FanPost

Manufactured Outrage: Jones dropping Machida--Wrong or Unpleasant?

On Saturday night, I went to the huge sportsbar in my town that orders every UFC event. On fight night there's over 400 people there. Some of the patrons aren't educated fight fans. They 'ooh' and 'ahh' over things that should not be 'oohed' and 'ahhed' at, and I've heard numerous times how Kimbo Slice is 'the real deal.' Despite all that, there is a good mixture of both casual and hardcore fans.

I drank a few beers, ate some appetizers, watched the fights, and went home. The next morning I read the post-PPV analysis online and was surpsied. A lot of people were 'outraged' over how Jones let Machida's unconscious body drop to the mat. I think the outrage is artificial and illogical.

Let me explain.

Star-divide

When Jones released Machida to the ground and walked away, I was in awe. Not because of his stoic demeanor, but because of Jones' utter dominance. Even though I predicted Jones would make short work of Machida, I was in awe of Jones' performance in 2011.

Also, I was in awe of the amazing finish and so was everyone else at the bar. The crowd of over 400 people erupted into a frenzy. Talking with numerous fight fans, no one mentioned how disrespectful Jones' treatment of Machida was. I didn't even hear it brought up in side conversations. No one cared. It wasn't their natural reaction to the performance.

Everyone's first, natural was reaction was to Jones' dominance. No one expressed concern about how he dropped Machida. If anything, the way Jones dropped Machida to the canvas after choking him, just increased his percepted dominance. The thought of 'sportsmanship' (or lack of) never came up.

I believe most of the 'outrage' is completely manufactured. To me, the outrage over Jones' post-fight behavior is the product of writers and fans projecting their own feelings on how the sport should be run onto the finish. The outrage also comes from people concerned with how the UFC will be perceived by casual fans.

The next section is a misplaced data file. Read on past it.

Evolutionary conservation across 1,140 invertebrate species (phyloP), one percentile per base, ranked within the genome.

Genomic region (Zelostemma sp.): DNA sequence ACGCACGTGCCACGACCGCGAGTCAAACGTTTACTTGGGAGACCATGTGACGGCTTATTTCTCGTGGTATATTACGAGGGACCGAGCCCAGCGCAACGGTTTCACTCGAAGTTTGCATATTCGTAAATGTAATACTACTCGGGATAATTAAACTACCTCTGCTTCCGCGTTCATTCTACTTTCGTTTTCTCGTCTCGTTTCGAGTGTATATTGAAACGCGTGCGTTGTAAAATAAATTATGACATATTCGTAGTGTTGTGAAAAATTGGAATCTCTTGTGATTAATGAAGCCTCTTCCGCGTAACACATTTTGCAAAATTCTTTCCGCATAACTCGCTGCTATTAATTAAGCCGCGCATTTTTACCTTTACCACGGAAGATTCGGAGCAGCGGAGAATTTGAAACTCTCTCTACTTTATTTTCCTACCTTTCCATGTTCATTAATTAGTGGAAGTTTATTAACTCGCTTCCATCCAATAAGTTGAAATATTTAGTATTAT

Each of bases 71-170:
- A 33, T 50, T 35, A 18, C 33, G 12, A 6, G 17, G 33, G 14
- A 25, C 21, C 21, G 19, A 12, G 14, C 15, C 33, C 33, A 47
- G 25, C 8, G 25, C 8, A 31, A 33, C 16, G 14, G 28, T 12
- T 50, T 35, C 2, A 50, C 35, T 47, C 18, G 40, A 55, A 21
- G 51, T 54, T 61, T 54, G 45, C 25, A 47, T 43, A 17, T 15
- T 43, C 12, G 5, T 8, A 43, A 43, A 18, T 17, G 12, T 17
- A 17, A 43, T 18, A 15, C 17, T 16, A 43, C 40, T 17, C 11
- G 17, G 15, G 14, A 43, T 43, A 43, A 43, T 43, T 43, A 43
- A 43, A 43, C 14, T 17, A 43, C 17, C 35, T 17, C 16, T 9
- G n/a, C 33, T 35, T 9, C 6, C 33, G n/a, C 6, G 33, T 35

I've heard:
"If Jones did that on a FOX event, fans would think we're barbarians!"
"Jones showed a complete lack of care toward the other man's well being!"

Seriously ask yourself this question: What was more brutal: the way Jones choked out Machida or the way he let him drop? I don't think people are faking outrage at his seeming lack of sportsmanship, but how could you be disturbed by the drop and not by the actual choke?

It makes no sense. Just because a fight ends, your tolerance of violent images drastically decreases?

What was more brutal: Frank Mir snapping Big Nog's arm in half or Frank Mir getting up and walking away? If you think getting up and walking away demonstrates the mindset of a man without compassion, why doesn't the sight of a man breaking another man's arm similarly disturb you? Do you expect fighters to just flip a switch? Do you think they can go from attacking to caring in one second, foregoing celebrations of victory? This seems very unrealistic. If they can, great, but I don't blame Jones for anything.

If you think 'the drop' was that of unsportsmanlike conduct, would you recommend it being listed as a foul in the Unified Rules of MMA?

If you wouldn't, then the problem is with you and not the sport. You had a visceral reaction to a disturbing, violent image. You either: a) Think what Jones did was wrong, or b) Think what Jones did was unpeasant. Jones' behavior certainly wasn't wrong in the context of the rules. Listed as a foul in the Unified Rules of MMA is the following:

"Any unsportsmanlike conduct that causes an injury to opponent."

The definition of 'unsportsmanlike conduct' is vague, but doesn't include Jones' action.

To be a fan of MMA, you need to be able to tolerate images of extreme violence. Not every fight is a beautiful display of technical grappling. There are going to violent knockouts, deep gashes, gushing blood, and broken limbs. None of these are 'wrong' as they are permitted by the rules. What Jones did was not wrong. It might be wrong in the context of your moral code, but the moral code of a sporting event is the rules. Jones didn't break one of them.

\The FanPosts are solely the subjective opinions of Bloody Elbow readers and do not necessarily reflect the views of Bloody Elbow editors or staff.

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